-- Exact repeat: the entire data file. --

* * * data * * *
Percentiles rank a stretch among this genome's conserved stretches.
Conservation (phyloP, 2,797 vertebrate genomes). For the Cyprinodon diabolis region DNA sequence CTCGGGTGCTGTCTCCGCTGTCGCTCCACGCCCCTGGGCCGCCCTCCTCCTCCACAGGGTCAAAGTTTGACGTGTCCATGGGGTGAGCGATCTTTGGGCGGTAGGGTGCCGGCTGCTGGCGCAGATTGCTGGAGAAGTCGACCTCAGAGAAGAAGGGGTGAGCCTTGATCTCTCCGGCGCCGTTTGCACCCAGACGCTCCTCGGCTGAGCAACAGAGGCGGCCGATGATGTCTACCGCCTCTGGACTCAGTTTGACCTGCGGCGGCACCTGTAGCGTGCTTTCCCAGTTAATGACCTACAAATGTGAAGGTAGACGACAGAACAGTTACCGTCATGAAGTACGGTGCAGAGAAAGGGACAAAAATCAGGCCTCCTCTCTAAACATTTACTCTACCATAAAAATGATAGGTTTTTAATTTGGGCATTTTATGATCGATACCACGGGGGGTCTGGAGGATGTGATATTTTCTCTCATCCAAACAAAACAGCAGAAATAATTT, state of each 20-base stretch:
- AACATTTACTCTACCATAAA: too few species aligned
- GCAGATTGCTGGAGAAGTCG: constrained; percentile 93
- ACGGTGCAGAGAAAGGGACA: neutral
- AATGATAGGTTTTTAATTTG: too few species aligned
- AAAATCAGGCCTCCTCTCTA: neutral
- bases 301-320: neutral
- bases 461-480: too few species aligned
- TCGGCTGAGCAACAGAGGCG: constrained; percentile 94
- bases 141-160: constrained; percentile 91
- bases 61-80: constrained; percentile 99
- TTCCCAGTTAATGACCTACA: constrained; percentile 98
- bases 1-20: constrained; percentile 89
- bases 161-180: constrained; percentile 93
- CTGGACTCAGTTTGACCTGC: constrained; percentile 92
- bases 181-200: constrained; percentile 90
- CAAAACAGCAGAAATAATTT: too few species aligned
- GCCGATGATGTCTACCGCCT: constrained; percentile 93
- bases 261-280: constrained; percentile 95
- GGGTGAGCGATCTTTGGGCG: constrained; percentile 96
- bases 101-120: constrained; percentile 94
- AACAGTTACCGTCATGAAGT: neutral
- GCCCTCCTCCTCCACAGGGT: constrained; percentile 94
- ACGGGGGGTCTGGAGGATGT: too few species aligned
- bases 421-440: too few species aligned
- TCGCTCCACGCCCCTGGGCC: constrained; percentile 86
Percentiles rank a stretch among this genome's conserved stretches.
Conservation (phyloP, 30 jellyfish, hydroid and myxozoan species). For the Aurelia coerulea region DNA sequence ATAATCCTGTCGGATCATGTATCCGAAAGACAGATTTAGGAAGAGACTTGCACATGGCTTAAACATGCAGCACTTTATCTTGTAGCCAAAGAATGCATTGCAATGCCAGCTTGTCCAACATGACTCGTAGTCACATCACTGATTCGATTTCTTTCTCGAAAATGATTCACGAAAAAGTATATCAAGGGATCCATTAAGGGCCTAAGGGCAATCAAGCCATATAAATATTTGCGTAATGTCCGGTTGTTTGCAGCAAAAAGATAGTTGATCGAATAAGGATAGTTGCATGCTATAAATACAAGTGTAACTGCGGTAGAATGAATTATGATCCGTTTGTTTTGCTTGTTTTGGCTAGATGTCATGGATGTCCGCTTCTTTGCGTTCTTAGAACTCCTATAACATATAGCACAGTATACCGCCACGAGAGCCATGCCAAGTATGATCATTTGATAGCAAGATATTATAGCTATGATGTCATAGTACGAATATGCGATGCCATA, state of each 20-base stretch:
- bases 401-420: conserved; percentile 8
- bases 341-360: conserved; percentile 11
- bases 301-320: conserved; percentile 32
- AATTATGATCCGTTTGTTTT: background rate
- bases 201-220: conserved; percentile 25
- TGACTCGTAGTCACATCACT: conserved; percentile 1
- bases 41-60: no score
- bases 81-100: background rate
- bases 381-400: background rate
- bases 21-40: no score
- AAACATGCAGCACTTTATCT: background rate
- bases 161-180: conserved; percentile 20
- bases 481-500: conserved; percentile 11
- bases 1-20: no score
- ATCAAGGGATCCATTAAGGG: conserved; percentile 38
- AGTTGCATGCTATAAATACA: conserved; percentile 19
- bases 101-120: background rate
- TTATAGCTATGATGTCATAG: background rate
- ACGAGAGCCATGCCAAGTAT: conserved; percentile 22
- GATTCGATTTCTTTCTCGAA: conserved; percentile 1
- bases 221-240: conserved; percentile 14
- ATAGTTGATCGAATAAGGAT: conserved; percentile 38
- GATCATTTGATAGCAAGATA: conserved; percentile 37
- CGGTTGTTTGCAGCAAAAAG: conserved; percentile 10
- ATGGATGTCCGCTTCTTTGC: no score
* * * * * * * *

Percentiles rank a stretch among this genome's conserved stretches.
Conservation (phyloP, 2,797 vertebrate genomes). For the Cyprinodon diabolis region DNA sequence CTCGGGTGCTGTCTCCGCTGTCGCTCCACGCCCCTGGGCCGCCCTCCTCCTCCACAGGGTCAAAGTTTGACGTGTCCATGGGGTGAGCGATCTTTGGGCGGTAGGGTGCCGGCTGCTGGCGCAGATTGCTGGAGAAGTCGACCTCAGAGAAGAAGGGGTGAGCCTTGATCTCTCCGGCGCCGTTTGCACCCAGACGCTCCTCGGCTGAGCAACAGAGGCGGCCGATGATGTCTACCGCCTCTGGACTCAGTTTGACCTGCGGCGGCACCTGTAGCGTGCTTTCCCAGTTAATGACCTACAAATGTGAAGGTAGACGACAGAACAGTTACCGTCATGAAGTACGGTGCAGAGAAAGGGACAAAAATCAGGCCTCCTCTCTAAACATTTACTCTACCATAAAAATGATAGGTTTTTAATTTGGGCATTTTATGATCGATACCACGGGGGGTCTGGAGGATGTGATATTTTCTCTCATCCAAACAAAACAGCAGAAATAATTT, state of each 20-base stretch:
- AACATTTACTCTACCATAAA: too few species aligned
- GCAGATTGCTGGAGAAGTCG: constrained; percentile 93
- ACGGTGCAGAGAAAGGGACA: neutral
- AATGATAGGTTTTTAATTTG: too few species aligned
- AAAATCAGGCCTCCTCTCTA: neutral
- bases 301-320: neutral
- bases 461-480: too few species aligned
- TCGGCTGAGCAACAGAGGCG: constrained; percentile 94
- bases 141-160: constrained; percentile 91
- bases 61-80: constrained; percentile 99
- TTCCCAGTTAATGACCTACA: constrained; percentile 98
- bases 1-20: constrained; percentile 89
- bases 161-180: constrained; percentile 93
- CTGGACTCAGTTTGACCTGC: constrained; percentile 92
- bases 181-200: constrained; percentile 90
- CAAAACAGCAGAAATAATTT: too few species aligned
- GCCGATGATGTCTACCGCCT: constrained; percentile 93
- bases 261-280: constrained; percentile 95
- GGGTGAGCGATCTTTGGGCG: constrained; percentile 96
- bases 101-120: constrained; percentile 94
- AACAGTTACCGTCATGAAGT: neutral
- GCCCTCCTCCTCCACAGGGT: constrained; percentile 94
- ACGGGGGGTCTGGAGGATGT: too few species aligned
- bases 421-440: too few species aligned
- TCGCTCCACGCCCCTGGGCC: constrained; percentile 86
Percentiles rank a stretch among this genome's conserved stretches.
Conservation (phyloP, 30 jellyfish, hydroid and myxozoan species). For the Aurelia coerulea region DNA sequence ATAATCCTGTCGGATCATGTATCCGAAAGACAGATTTAGGAAGAGACTTGCACATGGCTTAAACATGCAGCACTTTATCTTGTAGCCAAAGAATGCATTGCAATGCCAGCTTGTCCAACATGACTCGTAGTCACATCACTGATTCGATTTCTTTCTCGAAAATGATTCACGAAAAAGTATATCAAGGGATCCATTAAGGGCCTAAGGGCAATCAAGCCATATAAATATTTGCGTAATGTCCGGTTGTTTGCAGCAAAAAGATAGTTGATCGAATAAGGATAGTTGCATGCTATAAATACAAGTGTAACTGCGGTAGAATGAATTATGATCCGTTTGTTTTGCTTGTTTTGGCTAGATGTCATGGATGTCCGCTTCTTTGCGTTCTTAGAACTCCTATAACATATAGCACAGTATACCGCCACGAGAGCCATGCCAAGTATGATCATTTGATAGCAAGATATTATAGCTATGATGTCATAGTACGAATATGCGATGCCATA, state of each 20-base stretch:
- bases 401-420: conserved; percentile 8
- bases 341-360: conserved; percentile 11
- bases 301-320: conserved; percentile 32
- AATTATGATCCGTTTGTTTT: background rate
- bases 201-220: conserved; percentile 25
- TGACTCGTAGTCACATCACT: conserved; percentile 1
- bases 41-60: no score
- bases 81-100: background rate
- bases 381-400: background rate
- bases 21-40: no score
- AAACATGCAGCACTTTATCT: background rate
- bases 161-180: conserved; percentile 20
- bases 481-500: conserved; percentile 11
- bases 1-20: no score
- ATCAAGGGATCCATTAAGGG: conserved; percentile 38
- AGTTGCATGCTATAAATACA: conserved; percentile 19
- bases 101-120: background rate
- TTATAGCTATGATGTCATAG: background rate
- ACGAGAGCCATGCCAAGTAT: conserved; percentile 22
- GATTCGATTTCTTTCTCGAA: conserved; percentile 1
- bases 221-240: conserved; percentile 14
- ATAGTTGATCGAATAAGGAT: conserved; percentile 38
- GATCATTTGATAGCAAGATA: conserved; percentile 37
- CGGTTGTTTGCAGCAAAAAG: conserved; percentile 10
- ATGGATGTCCGCTTCTTTGC: no score